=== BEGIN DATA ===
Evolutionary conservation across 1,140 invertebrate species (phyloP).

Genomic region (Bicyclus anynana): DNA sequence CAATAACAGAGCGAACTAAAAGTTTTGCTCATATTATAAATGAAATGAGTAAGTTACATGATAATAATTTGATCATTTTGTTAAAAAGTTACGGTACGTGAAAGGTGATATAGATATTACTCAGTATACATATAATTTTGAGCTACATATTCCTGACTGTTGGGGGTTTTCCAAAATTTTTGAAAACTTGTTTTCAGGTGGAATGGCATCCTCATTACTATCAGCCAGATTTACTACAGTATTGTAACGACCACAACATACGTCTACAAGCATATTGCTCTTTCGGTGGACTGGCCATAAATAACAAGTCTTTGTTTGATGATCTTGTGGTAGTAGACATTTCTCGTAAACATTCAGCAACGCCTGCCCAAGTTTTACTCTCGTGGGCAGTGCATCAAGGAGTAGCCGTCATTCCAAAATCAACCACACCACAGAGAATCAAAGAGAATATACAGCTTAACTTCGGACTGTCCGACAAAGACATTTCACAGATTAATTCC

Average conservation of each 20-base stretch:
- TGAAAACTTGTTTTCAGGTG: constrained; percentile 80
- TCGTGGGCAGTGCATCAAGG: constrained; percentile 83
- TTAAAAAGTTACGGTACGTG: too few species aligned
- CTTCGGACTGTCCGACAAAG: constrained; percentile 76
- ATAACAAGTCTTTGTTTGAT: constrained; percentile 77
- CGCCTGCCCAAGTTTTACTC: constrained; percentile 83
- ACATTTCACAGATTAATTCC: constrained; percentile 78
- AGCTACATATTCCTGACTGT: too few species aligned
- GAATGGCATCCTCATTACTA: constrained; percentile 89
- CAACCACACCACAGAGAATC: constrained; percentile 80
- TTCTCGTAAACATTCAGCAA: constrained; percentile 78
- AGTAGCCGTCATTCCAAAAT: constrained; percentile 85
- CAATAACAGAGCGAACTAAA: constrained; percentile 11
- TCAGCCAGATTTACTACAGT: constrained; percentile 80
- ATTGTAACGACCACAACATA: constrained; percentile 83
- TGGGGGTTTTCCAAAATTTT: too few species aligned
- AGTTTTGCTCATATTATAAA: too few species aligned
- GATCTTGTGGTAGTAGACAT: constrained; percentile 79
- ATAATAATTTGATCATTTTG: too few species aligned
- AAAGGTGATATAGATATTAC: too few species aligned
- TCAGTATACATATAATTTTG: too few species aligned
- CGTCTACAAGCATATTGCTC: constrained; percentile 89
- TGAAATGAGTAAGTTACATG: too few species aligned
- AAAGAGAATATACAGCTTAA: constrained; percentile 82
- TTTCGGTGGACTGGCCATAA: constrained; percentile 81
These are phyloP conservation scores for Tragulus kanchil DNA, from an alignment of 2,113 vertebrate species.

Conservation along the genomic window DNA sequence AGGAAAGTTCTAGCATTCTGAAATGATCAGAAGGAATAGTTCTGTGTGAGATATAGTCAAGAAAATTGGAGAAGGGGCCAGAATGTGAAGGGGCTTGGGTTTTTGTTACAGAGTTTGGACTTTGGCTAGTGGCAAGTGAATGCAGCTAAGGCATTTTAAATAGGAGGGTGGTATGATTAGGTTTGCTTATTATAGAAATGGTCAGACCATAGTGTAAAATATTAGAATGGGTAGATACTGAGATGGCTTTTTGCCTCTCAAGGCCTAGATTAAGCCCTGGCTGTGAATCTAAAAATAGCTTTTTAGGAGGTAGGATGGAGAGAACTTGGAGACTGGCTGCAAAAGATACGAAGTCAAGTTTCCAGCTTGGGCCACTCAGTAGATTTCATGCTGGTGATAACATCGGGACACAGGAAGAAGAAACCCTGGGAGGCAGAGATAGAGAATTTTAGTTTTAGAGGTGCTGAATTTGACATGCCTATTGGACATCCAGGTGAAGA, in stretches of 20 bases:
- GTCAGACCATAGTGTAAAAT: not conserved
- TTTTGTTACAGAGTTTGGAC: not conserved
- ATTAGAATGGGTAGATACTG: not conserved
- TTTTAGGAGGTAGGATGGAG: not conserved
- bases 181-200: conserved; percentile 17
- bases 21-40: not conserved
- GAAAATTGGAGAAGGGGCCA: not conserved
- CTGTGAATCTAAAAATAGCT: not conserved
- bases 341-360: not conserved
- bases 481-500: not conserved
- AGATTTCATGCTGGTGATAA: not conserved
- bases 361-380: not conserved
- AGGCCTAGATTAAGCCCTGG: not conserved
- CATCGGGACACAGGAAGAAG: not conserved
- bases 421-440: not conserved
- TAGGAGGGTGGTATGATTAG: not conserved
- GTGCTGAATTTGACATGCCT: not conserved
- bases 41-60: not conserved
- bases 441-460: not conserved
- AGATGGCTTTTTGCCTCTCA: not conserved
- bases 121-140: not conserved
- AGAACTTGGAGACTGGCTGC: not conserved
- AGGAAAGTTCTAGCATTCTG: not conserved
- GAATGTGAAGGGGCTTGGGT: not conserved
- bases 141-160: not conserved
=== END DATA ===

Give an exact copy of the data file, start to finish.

Evolutionary conservation across 1,140 invertebrate species (phyloP).

Genomic region (Bicyclus anynana): DNA sequence CAATAACAGAGCGAACTAAAAGTTTTGCTCATATTATAAATGAAATGAGTAAGTTACATGATAATAATTTGATCATTTTGTTAAAAAGTTACGGTACGTGAAAGGTGATATAGATATTACTCAGTATACATATAATTTTGAGCTACATATTCCTGACTGTTGGGGGTTTTCCAAAATTTTTGAAAACTTGTTTTCAGGTGGAATGGCATCCTCATTACTATCAGCCAGATTTACTACAGTATTGTAACGACCACAACATACGTCTACAAGCATATTGCTCTTTCGGTGGACTGGCCATAAATAACAAGTCTTTGTTTGATGATCTTGTGGTAGTAGACATTTCTCGTAAACATTCAGCAACGCCTGCCCAAGTTTTACTCTCGTGGGCAGTGCATCAAGGAGTAGCCGTCATTCCAAAATCAACCACACCACAGAGAATCAAAGAGAATATACAGCTTAACTTCGGACTGTCCGACAAAGACATTTCACAGATTAATTCC

Average conservation of each 20-base stretch:
- TGAAAACTTGTTTTCAGGTG: constrained; percentile 80
- TCGTGGGCAGTGCATCAAGG: constrained; percentile 83
- TTAAAAAGTTACGGTACGTG: too few species aligned
- CTTCGGACTGTCCGACAAAG: constrained; percentile 76
- ATAACAAGTCTTTGTTTGAT: constrained; percentile 77
- CGCCTGCCCAAGTTTTACTC: constrained; percentile 83
- ACATTTCACAGATTAATTCC: constrained; percentile 78
- AGCTACATATTCCTGACTGT: too few species aligned
- GAATGGCATCCTCATTACTA: constrained; percentile 89
- CAACCACACCACAGAGAATC: constrained; percentile 80
- TTCTCGTAAACATTCAGCAA: constrained; percentile 78
- AGTAGCCGTCATTCCAAAAT: constrained; percentile 85
- CAATAACAGAGCGAACTAAA: constrained; percentile 11
- TCAGCCAGATTTACTACAGT: constrained; percentile 80
- ATTGTAACGACCACAACATA: constrained; percentile 83
- TGGGGGTTTTCCAAAATTTT: too few species aligned
- AGTTTTGCTCATATTATAAA: too few species aligned
- GATCTTGTGGTAGTAGACAT: constrained; percentile 79
- ATAATAATTTGATCATTTTG: too few species aligned
- AAAGGTGATATAGATATTAC: too few species aligned
- TCAGTATACATATAATTTTG: too few species aligned
- CGTCTACAAGCATATTGCTC: constrained; percentile 89
- TGAAATGAGTAAGTTACATG: too few species aligned
- AAAGAGAATATACAGCTTAA: constrained; percentile 82
- TTTCGGTGGACTGGCCATAA: constrained; percentile 81
These are phyloP conservation scores for Tragulus kanchil DNA, from an alignment of 2,113 vertebrate species.

Conservation along the genomic window DNA sequence AGGAAAGTTCTAGCATTCTGAAATGATCAGAAGGAATAGTTCTGTGTGAGATATAGTCAAGAAAATTGGAGAAGGGGCCAGAATGTGAAGGGGCTTGGGTTTTTGTTACAGAGTTTGGACTTTGGCTAGTGGCAAGTGAATGCAGCTAAGGCATTTTAAATAGGAGGGTGGTATGATTAGGTTTGCTTATTATAGAAATGGTCAGACCATAGTGTAAAATATTAGAATGGGTAGATACTGAGATGGCTTTTTGCCTCTCAAGGCCTAGATTAAGCCCTGGCTGTGAATCTAAAAATAGCTTTTTAGGAGGTAGGATGGAGAGAACTTGGAGACTGGCTGCAAAAGATACGAAGTCAAGTTTCCAGCTTGGGCCACTCAGTAGATTTCATGCTGGTGATAACATCGGGACACAGGAAGAAGAAACCCTGGGAGGCAGAGATAGAGAATTTTAGTTTTAGAGGTGCTGAATTTGACATGCCTATTGGACATCCAGGTGAAGA, in stretches of 20 bases:
- GTCAGACCATAGTGTAAAAT: not conserved
- TTTTGTTACAGAGTTTGGAC: not conserved
- ATTAGAATGGGTAGATACTG: not conserved
- TTTTAGGAGGTAGGATGGAG: not conserved
- bases 181-200: conserved; percentile 17
- bases 21-40: not conserved
- GAAAATTGGAGAAGGGGCCA: not conserved
- CTGTGAATCTAAAAATAGCT: not conserved
- bases 341-360: not conserved
- bases 481-500: not conserved
- AGATTTCATGCTGGTGATAA: not conserved
- bases 361-380: not conserved
- AGGCCTAGATTAAGCCCTGG: not conserved
- CATCGGGACACAGGAAGAAG: not conserved
- bases 421-440: not conserved
- TAGGAGGGTGGTATGATTAG: not conserved
- GTGCTGAATTTGACATGCCT: not conserved
- bases 41-60: not conserved
- bases 441-460: not conserved
- AGATGGCTTTTTGCCTCTCA: not conserved
- bases 121-140: not conserved
- AGAACTTGGAGACTGGCTGC: not conserved
- AGGAAAGTTCTAGCATTCTG: not conserved
- GAATGTGAAGGGGCTTGGGT: not conserved
- bases 141-160: not conserved